As a way to boost Japan’s economic growth, the government plans to set up new advanced education institutions to nurture workers who can readily adapt to industry needs, the government said Thursday.
“We will create a new higher education system that will meet the needs of the real world and promote competition among schools,” Prime Minister Shinzo Abe said at a government meeting aimed at boosting the country’s business competitiveness.
The government will possibly amend pertinent laws next year, with the aim of opening the new schools in fiscal 2019, officials said. The plan will be included in a growth strategy to be compiled this month.
In addition to high school graduates, working people will be qualified to enroll in the envisioned schools so they can develop their careers by acquiring skills in such fields as information technology, the officials said.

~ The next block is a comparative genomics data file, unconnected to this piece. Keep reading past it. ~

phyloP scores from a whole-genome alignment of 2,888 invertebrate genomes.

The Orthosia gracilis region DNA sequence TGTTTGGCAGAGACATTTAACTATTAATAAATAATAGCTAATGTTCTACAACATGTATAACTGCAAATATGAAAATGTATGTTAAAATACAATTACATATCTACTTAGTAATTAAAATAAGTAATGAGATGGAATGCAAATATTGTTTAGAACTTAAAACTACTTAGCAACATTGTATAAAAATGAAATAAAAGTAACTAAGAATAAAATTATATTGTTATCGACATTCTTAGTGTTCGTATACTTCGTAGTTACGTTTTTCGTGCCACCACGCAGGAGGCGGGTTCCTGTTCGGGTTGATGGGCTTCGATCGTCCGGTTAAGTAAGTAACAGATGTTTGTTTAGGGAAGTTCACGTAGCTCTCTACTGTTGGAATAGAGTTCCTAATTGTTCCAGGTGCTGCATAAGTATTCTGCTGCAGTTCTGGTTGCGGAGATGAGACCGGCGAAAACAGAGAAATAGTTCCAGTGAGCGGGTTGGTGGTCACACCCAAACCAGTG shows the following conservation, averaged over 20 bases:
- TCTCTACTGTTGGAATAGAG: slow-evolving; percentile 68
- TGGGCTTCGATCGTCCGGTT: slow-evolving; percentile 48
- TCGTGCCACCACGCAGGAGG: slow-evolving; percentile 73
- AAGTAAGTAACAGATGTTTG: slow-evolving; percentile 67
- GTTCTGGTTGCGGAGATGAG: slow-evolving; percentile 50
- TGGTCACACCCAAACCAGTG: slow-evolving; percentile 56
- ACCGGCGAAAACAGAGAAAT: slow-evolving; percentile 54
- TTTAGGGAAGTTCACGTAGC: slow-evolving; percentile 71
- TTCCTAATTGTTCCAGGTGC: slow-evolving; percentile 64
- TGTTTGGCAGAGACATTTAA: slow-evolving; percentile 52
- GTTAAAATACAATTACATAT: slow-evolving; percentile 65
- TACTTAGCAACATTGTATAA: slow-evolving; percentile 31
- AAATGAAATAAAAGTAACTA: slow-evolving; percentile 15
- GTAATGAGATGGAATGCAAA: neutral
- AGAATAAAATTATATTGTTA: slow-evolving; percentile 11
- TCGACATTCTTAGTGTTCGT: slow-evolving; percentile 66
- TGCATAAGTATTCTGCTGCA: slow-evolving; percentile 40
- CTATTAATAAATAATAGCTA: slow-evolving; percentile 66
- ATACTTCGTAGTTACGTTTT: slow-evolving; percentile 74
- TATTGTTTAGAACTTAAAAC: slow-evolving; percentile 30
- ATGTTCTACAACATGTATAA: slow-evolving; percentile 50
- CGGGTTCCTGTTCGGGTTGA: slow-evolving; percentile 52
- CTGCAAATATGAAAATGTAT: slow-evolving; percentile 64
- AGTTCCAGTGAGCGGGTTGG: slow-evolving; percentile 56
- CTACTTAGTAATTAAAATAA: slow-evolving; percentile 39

Under the plan, existing universities, two-year collages and vocational colleges can apply to become the new educational institutions, as a way of securing students amid declines in the number of children.
Existing universities are often criticized for not being able to offer a practical education that meets the needs of businesses, while companies do not have enough resources to educate employees.
The new educational institutions will cooperate with business entities to develop a curriculum and convey expert knowledge to respond to changes in the economy and society, the officials said.